Kevin's audio story about the Chester Cornett exhibit at WKU, featuring Kentucky Folklife Program director Brent Bjorkman
A set of chairs currently on display at The Kentucky Museum on WKU’s campus offers a glimpse at some of the finest pieces of Appalachian art ever created.
The exhibit, “Chester Cornett: Beyond the Narrow Sky” features over 20 chairs made by Cornett, a simple and quiet man from the Appalachian region of Kentucky who possessed an amazing talent. Cornett was born in 1913 in Letcher County, and learned chair-making from his grandfather and uncle. He served in WWII, and then returned to his mountain home in 1945.
Brent Bjorkman, director of the Kentucky Folklife Program at WKU, says Cornett seemed to be at peace when he was creating chairs—a peace that alluded him in other aspects of his life.
“He grew up as a loner,” Bjorkman told WKU Public Radio. “Chester was a mountain kid who had difficulty fitting in with the community. He was also married a couple of times, and I think dealing with people was pretty hard for him. So I think he back again and again to expressing himself through this creative form that he felt was something familiar to him.”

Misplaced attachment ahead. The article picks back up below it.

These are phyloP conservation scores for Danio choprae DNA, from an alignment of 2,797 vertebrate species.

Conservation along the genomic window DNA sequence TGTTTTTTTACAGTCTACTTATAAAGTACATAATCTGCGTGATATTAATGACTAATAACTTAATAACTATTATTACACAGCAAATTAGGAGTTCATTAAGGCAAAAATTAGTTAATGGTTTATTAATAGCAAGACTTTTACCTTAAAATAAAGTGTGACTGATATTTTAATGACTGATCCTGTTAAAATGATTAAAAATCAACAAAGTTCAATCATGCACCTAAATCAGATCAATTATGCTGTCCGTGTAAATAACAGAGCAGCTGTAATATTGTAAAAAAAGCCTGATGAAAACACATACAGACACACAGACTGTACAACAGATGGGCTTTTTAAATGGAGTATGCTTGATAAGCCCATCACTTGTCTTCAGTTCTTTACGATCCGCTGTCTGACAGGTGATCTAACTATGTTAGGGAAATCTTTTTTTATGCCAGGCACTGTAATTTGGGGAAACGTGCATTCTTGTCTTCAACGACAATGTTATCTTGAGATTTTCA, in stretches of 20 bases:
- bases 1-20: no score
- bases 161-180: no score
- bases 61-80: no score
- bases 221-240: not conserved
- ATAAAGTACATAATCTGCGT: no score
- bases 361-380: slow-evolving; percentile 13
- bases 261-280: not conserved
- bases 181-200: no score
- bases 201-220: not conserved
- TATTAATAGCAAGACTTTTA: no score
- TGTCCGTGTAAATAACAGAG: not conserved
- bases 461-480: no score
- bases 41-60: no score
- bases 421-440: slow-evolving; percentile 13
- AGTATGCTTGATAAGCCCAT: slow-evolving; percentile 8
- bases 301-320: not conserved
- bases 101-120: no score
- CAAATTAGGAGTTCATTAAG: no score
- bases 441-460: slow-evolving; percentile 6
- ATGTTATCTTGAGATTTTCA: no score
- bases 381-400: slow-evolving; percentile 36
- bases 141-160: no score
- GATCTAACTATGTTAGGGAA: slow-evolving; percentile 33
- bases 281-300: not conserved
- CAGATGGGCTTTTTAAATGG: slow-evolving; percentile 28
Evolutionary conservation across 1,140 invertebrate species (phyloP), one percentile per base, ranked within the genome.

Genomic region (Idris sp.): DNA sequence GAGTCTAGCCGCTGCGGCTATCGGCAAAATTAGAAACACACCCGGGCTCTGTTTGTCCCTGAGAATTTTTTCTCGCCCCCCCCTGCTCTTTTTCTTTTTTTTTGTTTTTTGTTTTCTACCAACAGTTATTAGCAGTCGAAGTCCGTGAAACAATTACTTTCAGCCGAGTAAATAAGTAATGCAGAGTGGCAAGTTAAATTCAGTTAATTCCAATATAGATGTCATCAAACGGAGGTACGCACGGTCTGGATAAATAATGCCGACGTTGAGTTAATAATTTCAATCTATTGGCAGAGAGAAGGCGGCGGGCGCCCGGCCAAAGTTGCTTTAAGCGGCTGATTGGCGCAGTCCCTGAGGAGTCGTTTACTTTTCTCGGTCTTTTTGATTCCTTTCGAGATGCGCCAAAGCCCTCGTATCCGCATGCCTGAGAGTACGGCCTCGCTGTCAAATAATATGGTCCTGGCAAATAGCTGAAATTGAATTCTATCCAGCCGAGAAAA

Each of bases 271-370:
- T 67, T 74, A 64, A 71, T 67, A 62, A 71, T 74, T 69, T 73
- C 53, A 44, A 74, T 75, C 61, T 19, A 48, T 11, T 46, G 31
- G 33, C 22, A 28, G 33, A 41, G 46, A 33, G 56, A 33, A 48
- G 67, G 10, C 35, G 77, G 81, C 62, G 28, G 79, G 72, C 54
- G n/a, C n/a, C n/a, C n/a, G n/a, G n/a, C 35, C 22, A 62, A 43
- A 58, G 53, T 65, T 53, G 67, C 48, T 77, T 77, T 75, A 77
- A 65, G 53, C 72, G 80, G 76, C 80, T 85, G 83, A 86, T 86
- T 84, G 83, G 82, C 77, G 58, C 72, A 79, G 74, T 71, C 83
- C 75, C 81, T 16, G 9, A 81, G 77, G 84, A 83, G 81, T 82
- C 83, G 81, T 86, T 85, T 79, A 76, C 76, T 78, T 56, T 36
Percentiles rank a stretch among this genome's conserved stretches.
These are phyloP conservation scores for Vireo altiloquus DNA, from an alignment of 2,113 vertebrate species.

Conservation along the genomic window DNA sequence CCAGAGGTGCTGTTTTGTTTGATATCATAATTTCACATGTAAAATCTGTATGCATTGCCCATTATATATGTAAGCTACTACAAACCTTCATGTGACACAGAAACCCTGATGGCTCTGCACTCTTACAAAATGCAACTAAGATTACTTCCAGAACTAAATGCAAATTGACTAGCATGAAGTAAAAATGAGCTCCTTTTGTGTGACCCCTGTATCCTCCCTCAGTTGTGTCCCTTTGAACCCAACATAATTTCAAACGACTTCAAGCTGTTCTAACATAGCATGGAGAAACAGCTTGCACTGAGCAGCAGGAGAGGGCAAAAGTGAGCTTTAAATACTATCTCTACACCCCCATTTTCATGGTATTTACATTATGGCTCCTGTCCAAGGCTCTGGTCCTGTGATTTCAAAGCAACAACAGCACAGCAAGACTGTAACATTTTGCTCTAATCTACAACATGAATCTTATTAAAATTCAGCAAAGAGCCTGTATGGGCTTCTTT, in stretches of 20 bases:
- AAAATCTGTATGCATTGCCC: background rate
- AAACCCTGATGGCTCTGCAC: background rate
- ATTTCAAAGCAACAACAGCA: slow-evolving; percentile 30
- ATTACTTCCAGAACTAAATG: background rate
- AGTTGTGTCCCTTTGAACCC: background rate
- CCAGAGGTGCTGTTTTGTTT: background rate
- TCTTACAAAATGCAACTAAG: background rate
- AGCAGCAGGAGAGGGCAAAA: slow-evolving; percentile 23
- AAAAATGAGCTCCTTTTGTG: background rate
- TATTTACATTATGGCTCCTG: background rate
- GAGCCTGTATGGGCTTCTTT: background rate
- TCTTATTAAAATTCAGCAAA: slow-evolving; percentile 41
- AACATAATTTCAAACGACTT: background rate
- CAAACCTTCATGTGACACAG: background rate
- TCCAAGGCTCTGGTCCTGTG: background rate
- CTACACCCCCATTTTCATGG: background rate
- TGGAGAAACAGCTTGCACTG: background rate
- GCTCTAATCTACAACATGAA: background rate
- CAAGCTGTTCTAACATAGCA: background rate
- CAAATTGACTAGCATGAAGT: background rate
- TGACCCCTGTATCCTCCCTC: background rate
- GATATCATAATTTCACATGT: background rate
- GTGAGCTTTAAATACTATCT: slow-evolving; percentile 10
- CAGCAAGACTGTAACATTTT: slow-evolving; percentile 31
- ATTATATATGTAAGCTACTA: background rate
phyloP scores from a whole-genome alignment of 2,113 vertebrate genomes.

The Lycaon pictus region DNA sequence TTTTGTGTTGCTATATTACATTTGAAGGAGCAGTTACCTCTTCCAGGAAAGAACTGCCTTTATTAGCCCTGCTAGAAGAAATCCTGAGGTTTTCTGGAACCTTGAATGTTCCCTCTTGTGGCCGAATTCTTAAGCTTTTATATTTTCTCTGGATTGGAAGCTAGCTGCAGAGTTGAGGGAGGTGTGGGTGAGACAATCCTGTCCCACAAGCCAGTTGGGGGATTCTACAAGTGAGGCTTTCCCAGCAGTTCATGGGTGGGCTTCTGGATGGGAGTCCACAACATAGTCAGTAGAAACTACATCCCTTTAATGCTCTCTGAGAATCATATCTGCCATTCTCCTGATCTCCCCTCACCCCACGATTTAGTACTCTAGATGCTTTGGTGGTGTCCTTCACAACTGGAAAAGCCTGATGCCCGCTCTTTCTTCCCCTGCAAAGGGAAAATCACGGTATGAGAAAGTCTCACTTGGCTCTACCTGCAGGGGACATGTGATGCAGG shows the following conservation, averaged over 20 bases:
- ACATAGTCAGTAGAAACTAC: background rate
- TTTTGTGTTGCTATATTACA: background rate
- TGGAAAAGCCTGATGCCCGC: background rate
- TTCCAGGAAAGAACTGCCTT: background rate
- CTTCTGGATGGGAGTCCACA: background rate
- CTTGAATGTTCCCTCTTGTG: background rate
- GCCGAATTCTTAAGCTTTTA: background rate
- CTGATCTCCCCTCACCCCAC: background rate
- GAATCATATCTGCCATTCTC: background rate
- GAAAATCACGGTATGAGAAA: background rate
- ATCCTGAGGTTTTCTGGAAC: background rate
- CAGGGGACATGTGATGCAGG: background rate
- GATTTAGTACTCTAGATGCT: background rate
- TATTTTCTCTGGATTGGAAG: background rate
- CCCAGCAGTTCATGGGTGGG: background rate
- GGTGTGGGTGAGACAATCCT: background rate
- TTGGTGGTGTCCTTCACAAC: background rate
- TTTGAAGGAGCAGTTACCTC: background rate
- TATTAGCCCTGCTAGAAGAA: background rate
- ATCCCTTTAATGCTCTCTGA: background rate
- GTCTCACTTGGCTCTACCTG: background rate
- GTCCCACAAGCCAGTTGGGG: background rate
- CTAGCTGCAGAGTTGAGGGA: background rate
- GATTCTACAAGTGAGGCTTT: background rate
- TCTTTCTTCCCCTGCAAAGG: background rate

The archives of the Kentucky Folklife Program is being merged with the existing WKU Folklife Archives. With the transition of the KFP from the Kentucky Historical Society to Western Kentucky University earlier this year, parallel plans were made for the KFP archives to be transferred to the Kentucky Museum at WKU.
The Kentucky Folklife Program is moving to Western Kentucky University's Department of Folk Studies and Anthropology. The program's director will be Brent Bjorkman, who completed graduate work in folk studies at Western in 1998 and worked with the Kentucky Folklife Program in Frankfort and as associate director of the American Folklore Society.